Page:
Wiggins Island Coal Terminal (WICT) was the first development to use Cape size vessels upstream of RG Tanna Coal Terminal (RGTCT) at the Port of Gladstone.
The only option for Cape size vessels leaving WICT in the current channel configuration is to navigate the flood tide through the Clinton Channel. The use of this route requires vessels to pass within 80 metres of other vessels moored at the RGTCT wharf.
The passing of vessels in such close proximity causes the water to displace and results in vessel interaction. The force of the water may be strong enough to break mooring lines and, in extreme circumstances, cause a vessel to break away from its berth, resulting in vessel collisions.
Such an incident could result in substantial expense through the recovery of the vessels and blockage of the channel. It could also create a major incident within the protected marine environment.
Since the commencement of operation of WICT in April 2015 a number of vessels have pulled away from their berths at RGTCT wharf.
To address the situation, the Regional Harbour Master has implemented an administrative (manual) control system and GPC has actioned a series of temporary mitigation activities to reduce the potential impact and damage to RGTCT infrastructure.
These are not sustainable mitigation measures.
The Clinton Vessel Interaction Project (CVIP) aims to provide a permanent solution.
The CVIP will address the current situation by widening the Clinton Channel to increase the distance between vessels.
This involves moving approximately 800,000m3 of material.
The proposed new footprint will extend to include a small wedge between the Clinton Bypass Channel and Clinton Channel. This additional area will enhance the safe navigation for outbound vessels (Panamax or smaller vessels departing Fisherman’s Landing, LNG and WICT) as they move from the Targinie Channel into the Clinton Bypass Channel.
The removed material will be placed into an existing reclamation area which can readily accommodate the estimated volume of material expected.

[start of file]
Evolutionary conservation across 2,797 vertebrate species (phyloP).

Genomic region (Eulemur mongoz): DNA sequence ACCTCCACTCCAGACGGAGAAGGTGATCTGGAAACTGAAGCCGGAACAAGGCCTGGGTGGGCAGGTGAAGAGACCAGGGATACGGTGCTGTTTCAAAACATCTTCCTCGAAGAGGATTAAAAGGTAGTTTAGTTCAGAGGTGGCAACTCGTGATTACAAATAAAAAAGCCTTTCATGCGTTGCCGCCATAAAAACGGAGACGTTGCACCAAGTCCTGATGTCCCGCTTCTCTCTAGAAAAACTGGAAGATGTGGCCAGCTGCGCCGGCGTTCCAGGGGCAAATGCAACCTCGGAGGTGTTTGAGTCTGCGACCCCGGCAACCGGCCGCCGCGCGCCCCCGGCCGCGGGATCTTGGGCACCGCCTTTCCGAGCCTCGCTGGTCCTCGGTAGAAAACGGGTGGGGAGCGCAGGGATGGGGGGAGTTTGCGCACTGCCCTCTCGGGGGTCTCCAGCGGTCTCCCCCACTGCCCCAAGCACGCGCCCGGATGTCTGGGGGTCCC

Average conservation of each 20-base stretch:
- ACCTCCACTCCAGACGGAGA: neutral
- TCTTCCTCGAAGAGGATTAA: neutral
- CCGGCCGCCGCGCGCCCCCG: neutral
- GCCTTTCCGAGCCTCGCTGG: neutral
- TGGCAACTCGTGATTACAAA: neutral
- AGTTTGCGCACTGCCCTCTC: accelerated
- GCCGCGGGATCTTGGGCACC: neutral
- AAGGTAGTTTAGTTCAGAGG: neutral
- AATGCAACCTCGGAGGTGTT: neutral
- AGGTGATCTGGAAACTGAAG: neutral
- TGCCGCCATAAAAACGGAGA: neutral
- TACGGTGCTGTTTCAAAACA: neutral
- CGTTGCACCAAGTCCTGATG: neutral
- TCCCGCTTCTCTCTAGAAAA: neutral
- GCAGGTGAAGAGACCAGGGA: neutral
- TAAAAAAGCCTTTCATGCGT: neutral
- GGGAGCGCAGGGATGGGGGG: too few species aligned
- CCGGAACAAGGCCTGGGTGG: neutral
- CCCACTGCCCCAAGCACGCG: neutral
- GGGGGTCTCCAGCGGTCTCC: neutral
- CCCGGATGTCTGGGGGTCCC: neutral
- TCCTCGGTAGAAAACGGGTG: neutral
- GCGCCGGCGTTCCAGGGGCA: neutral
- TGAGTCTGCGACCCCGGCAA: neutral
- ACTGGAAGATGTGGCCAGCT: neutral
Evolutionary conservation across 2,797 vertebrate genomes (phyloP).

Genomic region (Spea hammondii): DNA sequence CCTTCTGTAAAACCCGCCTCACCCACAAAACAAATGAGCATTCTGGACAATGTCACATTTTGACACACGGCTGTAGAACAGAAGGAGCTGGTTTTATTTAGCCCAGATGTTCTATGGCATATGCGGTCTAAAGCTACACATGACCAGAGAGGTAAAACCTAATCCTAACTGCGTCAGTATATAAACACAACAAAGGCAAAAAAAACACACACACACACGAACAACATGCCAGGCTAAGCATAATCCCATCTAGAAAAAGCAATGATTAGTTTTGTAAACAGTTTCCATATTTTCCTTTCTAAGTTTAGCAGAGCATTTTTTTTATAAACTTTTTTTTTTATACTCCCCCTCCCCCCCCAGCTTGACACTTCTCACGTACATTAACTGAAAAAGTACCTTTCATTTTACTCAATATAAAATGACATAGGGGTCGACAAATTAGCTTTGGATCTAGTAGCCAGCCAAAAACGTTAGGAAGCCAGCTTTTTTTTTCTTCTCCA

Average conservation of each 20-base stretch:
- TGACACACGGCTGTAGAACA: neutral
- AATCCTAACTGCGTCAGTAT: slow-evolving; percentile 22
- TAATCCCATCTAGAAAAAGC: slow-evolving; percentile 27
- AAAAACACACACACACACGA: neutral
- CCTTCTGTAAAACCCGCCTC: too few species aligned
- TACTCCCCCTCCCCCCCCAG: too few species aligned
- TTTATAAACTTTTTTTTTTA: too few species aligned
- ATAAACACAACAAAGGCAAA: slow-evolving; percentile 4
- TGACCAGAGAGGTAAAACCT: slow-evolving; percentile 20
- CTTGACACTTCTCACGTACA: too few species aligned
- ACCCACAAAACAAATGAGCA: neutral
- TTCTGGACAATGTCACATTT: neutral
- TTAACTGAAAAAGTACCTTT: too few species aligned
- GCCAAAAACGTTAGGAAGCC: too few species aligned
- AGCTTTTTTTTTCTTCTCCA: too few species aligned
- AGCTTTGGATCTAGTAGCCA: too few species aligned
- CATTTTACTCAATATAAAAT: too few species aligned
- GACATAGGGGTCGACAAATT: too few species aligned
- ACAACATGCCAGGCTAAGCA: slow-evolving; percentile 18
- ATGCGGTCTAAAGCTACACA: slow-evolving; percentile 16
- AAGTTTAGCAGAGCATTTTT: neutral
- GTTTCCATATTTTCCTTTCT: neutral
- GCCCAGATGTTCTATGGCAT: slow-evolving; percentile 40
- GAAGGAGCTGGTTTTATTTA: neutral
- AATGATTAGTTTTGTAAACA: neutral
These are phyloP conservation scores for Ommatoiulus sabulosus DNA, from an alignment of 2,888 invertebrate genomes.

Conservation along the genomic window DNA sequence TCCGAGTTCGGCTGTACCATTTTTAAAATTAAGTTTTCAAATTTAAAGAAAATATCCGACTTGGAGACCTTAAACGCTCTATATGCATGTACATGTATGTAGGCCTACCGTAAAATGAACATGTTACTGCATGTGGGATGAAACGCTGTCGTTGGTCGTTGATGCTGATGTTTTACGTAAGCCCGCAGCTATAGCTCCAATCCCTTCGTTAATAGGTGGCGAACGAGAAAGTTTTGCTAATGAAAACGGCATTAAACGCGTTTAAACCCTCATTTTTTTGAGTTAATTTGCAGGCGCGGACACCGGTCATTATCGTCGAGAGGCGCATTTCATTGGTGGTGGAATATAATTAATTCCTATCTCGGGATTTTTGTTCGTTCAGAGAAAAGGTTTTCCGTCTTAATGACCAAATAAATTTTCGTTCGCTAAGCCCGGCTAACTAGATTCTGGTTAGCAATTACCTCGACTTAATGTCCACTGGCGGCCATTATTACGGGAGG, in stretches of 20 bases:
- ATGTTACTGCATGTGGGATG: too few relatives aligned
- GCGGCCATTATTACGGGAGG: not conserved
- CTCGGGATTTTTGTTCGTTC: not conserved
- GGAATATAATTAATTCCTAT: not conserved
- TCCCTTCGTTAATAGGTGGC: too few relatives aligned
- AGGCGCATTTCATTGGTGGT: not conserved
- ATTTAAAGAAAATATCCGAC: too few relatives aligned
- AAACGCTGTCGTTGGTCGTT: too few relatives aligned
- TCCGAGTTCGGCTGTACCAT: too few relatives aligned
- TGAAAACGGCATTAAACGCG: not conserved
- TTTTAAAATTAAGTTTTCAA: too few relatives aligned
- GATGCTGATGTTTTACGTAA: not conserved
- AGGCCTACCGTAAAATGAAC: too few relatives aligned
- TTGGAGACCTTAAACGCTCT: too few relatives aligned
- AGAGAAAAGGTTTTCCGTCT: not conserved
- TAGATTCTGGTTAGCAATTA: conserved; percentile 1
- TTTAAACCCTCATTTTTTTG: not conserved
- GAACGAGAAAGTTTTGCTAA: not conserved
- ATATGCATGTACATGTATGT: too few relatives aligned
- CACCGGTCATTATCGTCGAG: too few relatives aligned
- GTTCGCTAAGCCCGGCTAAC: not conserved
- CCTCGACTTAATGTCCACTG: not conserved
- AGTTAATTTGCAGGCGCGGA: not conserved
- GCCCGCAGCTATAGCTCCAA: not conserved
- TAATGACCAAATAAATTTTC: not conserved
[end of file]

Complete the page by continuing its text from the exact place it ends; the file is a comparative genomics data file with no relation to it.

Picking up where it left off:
This project is consistent with the Sustainable Ports Development Act 2015.
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Economic, environmental and social sustainability underpins everything we do. As such, GPC has worked to ensure environmental monitoring is a significant component of this project and will include (but is not limited to):
- Fine sediment calculations and field measurements to validate calculations
- Benthic Photosynthetic Active Radiation (light) monitoring
- Water quality monitoring
The Port of Gladstone is a Priority Port Development area within the Great Barrier Reef World Heritage Area. The CVIP is consistent with the Reef 2050 Long-Term Sustainability Plan (Commonwealth of Australia 2015).
This project is a controlled action and has received Federal Government approval under the Environment Protection and Biodiversity Conservation Act 1999 (EPBC Act) following a detailed assessment. This approval was received in July 2019 with State Government approval received in March 2019.
In addition to comprehensive environmental monitoring being performed by GPC staff, we have engaged third party environmental specialists to undertake the works and to provide technical advice.
GPC will continue to keep the community fully informed of developments related to this project.
For more information regarding the CVIP, please email or phone our Corporate and Community Relations Team on 1800 243 GPC.